So, you want to be a wine expert huh? Well, all you need to do is follow these five simple steps to wine-snob glory. Impress your friends!
Don’t strangle your glass.
Ideally, one should hold a glass of wine by its stem or base, allowing for a fair judgement of the clarity of the wine. If a glass is held elsewhere, fingerprints can make a wine appear deceptively clouded. Also, in the case of wines that are served chilled, improper placement of the drinker’s hand can unintentionally warm a glass.
There’s more to wine than just being red or white.
Yes, believe it or not, the aesthetic value of a wine does impact its overall quality for the experienced drinker. White wines should range from a pale yellow to a golden yellow in appearance. Typically, younger, lighter wines appear to be paler, while richer wines will present a more golden color. If there appears to be a brownish hue to a white, this is an indication that the wine has become oxidized.
As for reds, younger, lighter wines will have more pink edges when poured, while heavier reds can range in color to a saturated, deep purple.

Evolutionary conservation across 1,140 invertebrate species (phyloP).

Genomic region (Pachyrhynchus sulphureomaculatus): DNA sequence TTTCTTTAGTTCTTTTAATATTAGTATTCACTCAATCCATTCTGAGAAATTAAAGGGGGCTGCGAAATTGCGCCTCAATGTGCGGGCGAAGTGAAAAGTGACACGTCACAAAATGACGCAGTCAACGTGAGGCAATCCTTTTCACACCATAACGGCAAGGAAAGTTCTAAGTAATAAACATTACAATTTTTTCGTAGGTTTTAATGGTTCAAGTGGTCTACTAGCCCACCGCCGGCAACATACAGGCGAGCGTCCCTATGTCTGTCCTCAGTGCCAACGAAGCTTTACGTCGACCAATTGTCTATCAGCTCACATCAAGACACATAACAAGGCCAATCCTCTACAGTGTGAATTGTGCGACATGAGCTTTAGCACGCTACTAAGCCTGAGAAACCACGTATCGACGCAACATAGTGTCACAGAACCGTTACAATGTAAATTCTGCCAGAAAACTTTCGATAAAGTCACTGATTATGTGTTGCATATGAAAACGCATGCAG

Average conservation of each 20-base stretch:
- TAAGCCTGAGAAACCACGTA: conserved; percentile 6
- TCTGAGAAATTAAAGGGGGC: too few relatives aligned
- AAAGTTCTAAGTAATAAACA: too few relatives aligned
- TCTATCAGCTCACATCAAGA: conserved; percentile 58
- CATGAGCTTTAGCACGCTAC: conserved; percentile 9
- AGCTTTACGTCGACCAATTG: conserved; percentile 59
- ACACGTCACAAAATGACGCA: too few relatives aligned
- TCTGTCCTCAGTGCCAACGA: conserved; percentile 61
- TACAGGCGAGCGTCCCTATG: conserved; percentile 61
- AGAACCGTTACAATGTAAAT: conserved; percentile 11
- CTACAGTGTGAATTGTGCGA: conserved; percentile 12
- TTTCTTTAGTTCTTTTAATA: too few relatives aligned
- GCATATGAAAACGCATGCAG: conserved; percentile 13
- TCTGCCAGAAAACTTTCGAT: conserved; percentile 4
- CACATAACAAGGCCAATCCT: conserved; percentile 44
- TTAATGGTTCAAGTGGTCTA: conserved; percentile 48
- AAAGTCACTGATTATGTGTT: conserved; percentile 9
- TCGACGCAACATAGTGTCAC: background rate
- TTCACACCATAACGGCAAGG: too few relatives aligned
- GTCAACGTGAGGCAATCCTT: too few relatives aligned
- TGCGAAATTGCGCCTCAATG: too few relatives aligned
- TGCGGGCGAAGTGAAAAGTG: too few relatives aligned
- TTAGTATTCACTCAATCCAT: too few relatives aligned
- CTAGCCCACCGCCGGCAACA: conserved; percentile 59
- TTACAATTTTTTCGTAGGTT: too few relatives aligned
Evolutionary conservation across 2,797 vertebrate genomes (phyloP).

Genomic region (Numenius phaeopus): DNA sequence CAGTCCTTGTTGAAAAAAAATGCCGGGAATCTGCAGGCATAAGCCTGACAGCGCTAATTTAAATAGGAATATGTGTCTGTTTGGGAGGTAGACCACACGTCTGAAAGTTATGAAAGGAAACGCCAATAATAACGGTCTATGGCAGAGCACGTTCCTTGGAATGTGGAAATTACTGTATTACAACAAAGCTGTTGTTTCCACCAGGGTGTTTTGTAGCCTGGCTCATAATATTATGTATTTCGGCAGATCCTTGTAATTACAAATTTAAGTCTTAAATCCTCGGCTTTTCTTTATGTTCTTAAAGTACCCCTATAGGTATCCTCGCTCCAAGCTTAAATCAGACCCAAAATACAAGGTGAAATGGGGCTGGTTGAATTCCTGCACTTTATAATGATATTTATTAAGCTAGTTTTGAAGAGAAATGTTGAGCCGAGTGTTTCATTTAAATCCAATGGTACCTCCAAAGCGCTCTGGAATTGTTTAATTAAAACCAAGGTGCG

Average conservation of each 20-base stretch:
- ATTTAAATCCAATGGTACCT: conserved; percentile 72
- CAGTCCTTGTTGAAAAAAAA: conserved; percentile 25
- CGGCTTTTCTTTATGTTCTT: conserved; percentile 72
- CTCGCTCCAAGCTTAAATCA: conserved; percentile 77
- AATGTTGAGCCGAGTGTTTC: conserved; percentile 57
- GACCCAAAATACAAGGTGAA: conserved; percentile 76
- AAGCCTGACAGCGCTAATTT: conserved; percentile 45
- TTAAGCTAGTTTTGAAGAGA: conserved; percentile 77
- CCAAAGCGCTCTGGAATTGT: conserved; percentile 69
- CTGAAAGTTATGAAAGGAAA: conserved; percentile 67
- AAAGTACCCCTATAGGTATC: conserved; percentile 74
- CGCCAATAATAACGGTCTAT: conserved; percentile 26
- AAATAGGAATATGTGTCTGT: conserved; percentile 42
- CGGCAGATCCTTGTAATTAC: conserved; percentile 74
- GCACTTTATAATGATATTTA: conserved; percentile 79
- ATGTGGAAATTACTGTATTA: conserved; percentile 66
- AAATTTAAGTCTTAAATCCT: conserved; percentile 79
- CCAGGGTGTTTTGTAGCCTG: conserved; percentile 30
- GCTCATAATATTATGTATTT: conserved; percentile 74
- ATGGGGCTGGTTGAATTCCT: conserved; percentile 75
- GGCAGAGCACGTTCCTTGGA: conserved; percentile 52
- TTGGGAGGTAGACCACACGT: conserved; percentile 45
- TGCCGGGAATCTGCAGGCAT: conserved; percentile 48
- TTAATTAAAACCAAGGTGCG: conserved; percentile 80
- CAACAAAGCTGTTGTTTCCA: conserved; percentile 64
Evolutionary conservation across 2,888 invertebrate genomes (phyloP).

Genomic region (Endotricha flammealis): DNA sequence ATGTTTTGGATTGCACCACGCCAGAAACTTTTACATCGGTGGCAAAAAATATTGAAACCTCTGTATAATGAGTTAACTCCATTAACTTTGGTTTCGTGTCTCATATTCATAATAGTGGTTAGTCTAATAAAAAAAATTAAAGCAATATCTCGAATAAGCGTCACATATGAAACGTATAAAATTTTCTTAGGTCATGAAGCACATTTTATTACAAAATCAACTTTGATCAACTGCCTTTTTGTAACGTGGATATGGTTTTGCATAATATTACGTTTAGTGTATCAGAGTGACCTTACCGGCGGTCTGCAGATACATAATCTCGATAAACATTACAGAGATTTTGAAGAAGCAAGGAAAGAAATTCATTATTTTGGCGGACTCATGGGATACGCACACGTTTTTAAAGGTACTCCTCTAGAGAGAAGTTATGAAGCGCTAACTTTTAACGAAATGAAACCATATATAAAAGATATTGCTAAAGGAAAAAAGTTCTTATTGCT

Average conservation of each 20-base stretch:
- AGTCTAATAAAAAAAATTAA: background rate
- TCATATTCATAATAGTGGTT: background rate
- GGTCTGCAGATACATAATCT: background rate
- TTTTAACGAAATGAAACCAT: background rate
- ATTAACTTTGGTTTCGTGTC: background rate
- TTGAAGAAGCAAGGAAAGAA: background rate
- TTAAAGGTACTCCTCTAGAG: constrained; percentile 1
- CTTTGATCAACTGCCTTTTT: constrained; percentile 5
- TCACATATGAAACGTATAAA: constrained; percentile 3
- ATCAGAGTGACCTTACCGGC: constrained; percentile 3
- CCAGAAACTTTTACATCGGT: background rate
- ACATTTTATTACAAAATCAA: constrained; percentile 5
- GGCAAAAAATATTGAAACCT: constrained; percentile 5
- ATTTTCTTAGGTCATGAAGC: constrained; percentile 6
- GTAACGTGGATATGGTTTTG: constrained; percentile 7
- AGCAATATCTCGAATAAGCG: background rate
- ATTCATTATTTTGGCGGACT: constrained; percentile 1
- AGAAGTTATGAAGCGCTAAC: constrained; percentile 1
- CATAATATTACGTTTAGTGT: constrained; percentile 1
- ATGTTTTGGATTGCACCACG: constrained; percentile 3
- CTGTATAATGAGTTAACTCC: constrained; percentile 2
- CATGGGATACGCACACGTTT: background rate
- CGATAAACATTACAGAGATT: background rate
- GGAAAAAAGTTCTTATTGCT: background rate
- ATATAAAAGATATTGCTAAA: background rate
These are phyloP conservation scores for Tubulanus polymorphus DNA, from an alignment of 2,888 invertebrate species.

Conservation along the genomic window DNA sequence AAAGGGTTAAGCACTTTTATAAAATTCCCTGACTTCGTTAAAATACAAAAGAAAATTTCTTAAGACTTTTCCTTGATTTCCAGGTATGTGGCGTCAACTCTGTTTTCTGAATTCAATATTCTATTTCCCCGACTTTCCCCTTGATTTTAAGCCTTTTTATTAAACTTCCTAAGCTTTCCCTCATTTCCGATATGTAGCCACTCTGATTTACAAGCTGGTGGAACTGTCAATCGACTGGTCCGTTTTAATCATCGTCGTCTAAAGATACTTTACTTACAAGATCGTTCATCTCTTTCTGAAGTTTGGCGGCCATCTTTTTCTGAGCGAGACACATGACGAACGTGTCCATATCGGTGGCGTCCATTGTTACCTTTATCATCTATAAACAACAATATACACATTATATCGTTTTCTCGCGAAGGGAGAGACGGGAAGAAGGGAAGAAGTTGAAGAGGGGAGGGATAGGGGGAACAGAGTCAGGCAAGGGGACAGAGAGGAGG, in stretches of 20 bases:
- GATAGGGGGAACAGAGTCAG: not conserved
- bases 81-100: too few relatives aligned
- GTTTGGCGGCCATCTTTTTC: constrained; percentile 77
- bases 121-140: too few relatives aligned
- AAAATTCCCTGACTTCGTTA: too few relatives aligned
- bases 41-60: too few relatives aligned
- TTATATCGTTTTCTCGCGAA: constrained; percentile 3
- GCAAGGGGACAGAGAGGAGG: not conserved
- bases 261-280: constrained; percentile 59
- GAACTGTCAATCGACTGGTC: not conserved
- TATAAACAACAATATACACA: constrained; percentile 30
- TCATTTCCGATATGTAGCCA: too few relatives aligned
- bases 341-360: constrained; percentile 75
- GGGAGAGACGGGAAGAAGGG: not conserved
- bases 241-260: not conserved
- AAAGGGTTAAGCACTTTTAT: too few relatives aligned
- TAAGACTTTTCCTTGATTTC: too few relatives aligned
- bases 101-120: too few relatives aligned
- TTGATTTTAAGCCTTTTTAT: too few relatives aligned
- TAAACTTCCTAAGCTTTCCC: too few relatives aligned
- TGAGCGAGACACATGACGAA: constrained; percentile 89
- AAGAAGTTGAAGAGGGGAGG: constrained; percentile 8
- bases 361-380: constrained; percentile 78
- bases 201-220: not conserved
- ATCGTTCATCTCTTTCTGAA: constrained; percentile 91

Just to be clear …
While the clarity of some wines may be easier to judge than others, this is a key component to judging a good wine. Whites can readily be observed just by looking through the glass for clarity, while reds should be judged on the vibrancy of their color.
Swirling isn’t just to seem fancy.
When most of us hear the words “wine tasting” we will instantly be met with mental images of an older distinguished man or woman with their nose stuck up in the air swirling a glass of wine with a sense of haughty distaste. However, there is a purpose to the swirl. This act allows for all the aromatic components of a wine to be readily enjoyed by the drinker.
Smell matters, too.
Once the swirling has been done, a wine is ready to be experienced by smell. One should inhale deeply when smelling a wine in order to be met with the complex aromas that are unique to every glass. One should avoid wines that have a musty or stale-smelling odor. This is an indication of a wine that has been “corked” and is unpleasant for the drinker.